What I've been seeing here is a truly local
and very successful wildlife conservation project which is
aiming to protect one of our nation's most important birds
and all of the volunteers here are determined that the ospreys,
their ospreys, will feel at home in their valley.
If you've been inspired by these volunteers,
check out the BBC's Do Something Great website and do the quiz.
You'll get personalised suggestions to help you find a volunteering
We all love to walk through picturesque landscape
but do we really appreciate all that we encounter?
Well, I've come here to Snowdonia to meet an artist whose work is
truly connected to the landscape and intended to give passers-by
an enhanced vision of the world around them.
'Anthony Garratt is a contemporary artist who's
'renowned for his large-scale outdoor installations.
'He creates these dramatic works in the landscapes where
'He's taking on his greatest challenge to date.
'Two paintings, High and Low, will be exhibited in two contrasting
Anthony, how are you doing? Hi, Joe, very well, how are you?
Good to see you. And you. This looks amazing.
And an epic backdrop as well. It is an epic backdrop, yeah.
You've got those beautiful mountains at the top
and then this aggressive quarry at the bottom. It's an exciting spot.
It's very rare to see a painting exhibited outdoors,
and it's a unique way of seeing a painting because the weather changes
each day, it has a life of its own, and it's open to everyone as well,
so there's no hiding it away in a white box
So these will be exhibited outside for how long, for weeks, for months?
So this project is called High and Low,
and it is going to be exhibited for about five months.
One on the flanks of Mount Snowdon, on a lake, and this one
is going to be hanging down in a slate cavern 500 feet underground.
So they explore the highs and the lows of Snowdonia.
And the heritage of the mining as well, so on Snowdon you've got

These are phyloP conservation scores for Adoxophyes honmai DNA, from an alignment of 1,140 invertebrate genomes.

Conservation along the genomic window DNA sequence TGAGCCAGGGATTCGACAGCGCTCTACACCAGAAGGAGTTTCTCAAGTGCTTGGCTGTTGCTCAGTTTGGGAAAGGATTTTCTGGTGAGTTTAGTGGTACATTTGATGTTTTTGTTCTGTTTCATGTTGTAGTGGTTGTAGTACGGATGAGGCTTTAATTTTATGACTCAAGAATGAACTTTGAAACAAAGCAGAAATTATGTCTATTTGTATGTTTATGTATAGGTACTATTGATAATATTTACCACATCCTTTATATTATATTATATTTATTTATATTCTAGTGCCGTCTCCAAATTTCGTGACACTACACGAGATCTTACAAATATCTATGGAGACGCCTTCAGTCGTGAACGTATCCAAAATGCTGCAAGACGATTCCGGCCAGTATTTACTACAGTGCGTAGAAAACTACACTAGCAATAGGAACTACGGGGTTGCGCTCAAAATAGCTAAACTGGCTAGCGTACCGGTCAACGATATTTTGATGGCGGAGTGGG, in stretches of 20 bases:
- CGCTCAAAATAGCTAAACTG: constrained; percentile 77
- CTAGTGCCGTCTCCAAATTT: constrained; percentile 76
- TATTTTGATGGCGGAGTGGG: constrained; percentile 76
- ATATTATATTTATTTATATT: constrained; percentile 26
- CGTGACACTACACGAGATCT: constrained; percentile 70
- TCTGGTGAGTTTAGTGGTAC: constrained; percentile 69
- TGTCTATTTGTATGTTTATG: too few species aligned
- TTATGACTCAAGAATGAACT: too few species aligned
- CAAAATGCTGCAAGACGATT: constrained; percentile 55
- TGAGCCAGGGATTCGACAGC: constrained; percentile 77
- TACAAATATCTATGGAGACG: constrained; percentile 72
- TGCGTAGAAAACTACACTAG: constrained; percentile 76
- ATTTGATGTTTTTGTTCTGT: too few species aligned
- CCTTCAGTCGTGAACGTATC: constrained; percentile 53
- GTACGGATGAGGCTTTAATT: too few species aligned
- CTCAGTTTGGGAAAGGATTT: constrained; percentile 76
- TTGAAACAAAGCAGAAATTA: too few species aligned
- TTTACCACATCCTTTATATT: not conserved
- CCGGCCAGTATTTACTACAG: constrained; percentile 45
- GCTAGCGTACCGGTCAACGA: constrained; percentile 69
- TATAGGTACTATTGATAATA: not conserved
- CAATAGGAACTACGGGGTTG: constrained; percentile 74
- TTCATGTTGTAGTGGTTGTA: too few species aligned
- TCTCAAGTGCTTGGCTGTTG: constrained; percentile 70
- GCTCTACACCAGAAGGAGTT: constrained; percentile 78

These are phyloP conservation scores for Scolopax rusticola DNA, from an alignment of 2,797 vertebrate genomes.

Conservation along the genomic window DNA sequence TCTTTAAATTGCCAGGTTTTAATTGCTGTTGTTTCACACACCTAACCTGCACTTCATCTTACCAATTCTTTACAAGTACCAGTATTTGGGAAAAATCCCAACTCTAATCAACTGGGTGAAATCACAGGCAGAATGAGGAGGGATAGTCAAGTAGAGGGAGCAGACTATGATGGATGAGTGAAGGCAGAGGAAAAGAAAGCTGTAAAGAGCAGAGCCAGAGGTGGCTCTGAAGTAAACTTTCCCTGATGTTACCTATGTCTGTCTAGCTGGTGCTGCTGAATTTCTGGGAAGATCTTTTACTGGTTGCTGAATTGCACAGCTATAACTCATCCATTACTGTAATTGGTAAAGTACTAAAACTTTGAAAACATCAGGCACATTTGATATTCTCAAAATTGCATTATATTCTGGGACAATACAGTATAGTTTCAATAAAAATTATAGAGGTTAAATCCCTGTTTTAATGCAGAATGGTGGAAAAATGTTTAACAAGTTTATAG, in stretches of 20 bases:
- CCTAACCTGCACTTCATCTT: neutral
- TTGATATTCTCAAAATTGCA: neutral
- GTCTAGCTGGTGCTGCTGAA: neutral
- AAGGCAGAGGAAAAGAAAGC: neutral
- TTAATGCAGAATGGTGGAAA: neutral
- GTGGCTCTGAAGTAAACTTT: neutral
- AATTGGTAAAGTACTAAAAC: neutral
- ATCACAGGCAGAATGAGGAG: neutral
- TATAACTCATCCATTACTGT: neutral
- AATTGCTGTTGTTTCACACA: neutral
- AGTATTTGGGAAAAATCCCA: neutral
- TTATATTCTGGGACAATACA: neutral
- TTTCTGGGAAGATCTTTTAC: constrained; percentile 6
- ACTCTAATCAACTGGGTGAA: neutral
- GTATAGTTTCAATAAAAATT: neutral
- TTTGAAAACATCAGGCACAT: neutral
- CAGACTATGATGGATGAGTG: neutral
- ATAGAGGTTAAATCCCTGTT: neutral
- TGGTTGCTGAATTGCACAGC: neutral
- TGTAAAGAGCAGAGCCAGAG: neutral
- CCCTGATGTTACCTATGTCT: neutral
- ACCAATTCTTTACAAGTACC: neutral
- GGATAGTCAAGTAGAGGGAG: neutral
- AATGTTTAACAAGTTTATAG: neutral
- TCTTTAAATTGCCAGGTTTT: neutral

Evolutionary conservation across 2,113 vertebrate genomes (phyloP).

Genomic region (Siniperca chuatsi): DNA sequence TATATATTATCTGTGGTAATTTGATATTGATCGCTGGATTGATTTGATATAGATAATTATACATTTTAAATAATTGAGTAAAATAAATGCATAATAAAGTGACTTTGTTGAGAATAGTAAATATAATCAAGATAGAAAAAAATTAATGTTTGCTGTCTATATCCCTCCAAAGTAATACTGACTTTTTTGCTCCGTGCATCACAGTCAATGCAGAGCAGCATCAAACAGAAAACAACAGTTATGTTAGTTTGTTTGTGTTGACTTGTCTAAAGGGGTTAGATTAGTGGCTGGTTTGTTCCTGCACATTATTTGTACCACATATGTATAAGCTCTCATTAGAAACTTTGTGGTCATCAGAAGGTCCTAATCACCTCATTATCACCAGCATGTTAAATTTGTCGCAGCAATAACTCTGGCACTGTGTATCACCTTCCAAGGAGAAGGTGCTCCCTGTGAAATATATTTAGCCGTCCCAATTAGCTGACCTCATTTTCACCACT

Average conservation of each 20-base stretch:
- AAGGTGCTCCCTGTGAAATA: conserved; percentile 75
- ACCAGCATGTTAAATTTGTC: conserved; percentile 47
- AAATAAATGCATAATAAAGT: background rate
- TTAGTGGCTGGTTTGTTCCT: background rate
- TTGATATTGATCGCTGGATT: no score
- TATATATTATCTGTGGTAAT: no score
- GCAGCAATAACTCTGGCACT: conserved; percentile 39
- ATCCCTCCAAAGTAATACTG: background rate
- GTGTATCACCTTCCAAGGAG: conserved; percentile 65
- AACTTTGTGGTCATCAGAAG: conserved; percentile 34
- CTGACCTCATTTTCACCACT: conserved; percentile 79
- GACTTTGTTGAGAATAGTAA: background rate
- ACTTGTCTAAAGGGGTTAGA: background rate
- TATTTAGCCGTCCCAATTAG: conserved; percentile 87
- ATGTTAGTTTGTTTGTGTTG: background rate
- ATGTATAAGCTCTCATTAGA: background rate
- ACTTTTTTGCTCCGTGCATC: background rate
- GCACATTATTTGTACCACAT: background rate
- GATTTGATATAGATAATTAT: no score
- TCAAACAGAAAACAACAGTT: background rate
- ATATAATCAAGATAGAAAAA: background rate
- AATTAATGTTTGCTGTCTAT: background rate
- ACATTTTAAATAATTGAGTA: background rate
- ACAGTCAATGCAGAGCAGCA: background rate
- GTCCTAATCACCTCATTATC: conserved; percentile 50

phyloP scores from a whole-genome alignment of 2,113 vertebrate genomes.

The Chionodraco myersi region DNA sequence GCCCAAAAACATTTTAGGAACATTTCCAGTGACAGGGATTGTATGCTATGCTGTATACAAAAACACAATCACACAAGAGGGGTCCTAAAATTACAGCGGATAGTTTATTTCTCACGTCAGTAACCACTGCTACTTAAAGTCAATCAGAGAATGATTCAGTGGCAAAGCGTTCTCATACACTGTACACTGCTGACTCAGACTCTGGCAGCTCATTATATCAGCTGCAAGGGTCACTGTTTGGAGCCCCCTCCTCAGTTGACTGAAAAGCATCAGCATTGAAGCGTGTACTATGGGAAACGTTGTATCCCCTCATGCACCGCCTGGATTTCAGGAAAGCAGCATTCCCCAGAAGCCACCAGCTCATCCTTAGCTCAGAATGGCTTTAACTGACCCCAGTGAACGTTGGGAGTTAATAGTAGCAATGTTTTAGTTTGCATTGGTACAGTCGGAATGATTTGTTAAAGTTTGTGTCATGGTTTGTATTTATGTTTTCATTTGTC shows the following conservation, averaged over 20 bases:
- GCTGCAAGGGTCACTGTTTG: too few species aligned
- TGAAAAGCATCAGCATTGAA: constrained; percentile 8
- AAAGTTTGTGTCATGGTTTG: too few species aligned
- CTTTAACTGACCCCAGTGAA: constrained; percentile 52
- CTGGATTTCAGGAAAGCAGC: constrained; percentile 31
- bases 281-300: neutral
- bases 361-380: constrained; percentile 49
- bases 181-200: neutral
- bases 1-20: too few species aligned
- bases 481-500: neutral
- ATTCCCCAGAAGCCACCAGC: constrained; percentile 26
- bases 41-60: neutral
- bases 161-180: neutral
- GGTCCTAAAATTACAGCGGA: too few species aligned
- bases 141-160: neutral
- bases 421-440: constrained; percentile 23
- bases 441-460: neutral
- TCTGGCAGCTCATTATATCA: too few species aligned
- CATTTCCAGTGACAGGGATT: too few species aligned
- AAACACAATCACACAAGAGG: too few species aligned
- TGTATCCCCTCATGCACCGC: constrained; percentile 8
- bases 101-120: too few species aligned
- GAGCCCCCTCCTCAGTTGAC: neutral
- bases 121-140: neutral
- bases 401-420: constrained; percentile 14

the old copper mine, and here you've got the slate mining industry.
I want to see you work... Yeah, get stuck in. ..so I can get paint.
'For Anthony, it's important to use natural materials
'connected to the landscape, such as copper and slate.'
Perfect, there we go. I'd hang it up now, it looks great.
Are you OK there for a couple of hours?
Yeah, this is probably where I'm most useful, I think.
'This painting represents the Low part of the project
'and will be displayed in the belly of Llechwedd slate mine.
'It's not just Anthony working on these installations.
'He has a team of more than 20 people helping him realise
'Anthony's other painting, High, is finished and ready to put in place.
'We're carrying it to its final destination,
'floating on the lake Llyn Llydaw under the shadow of Mount Snowdon.'
This is your moving team. It is indeed.
Hello, everyone. ALL: Hi.
So how far has it got to go? Half a mile. Half a mile.
'200 years ago, miners walked this track,
'and being true to the history of the place, the team are following in
'their footsteps, transporting the painting to its new home.'
Brilliant, thanks very much, everyone. And we're down. Good job.
Anthony, carrying it around there really hits home that this is
a team effort, this isn't about a solo artist.
The painting's a small element of the whole project.
I mean, there's a couple of shipwrights, Mark and Loz,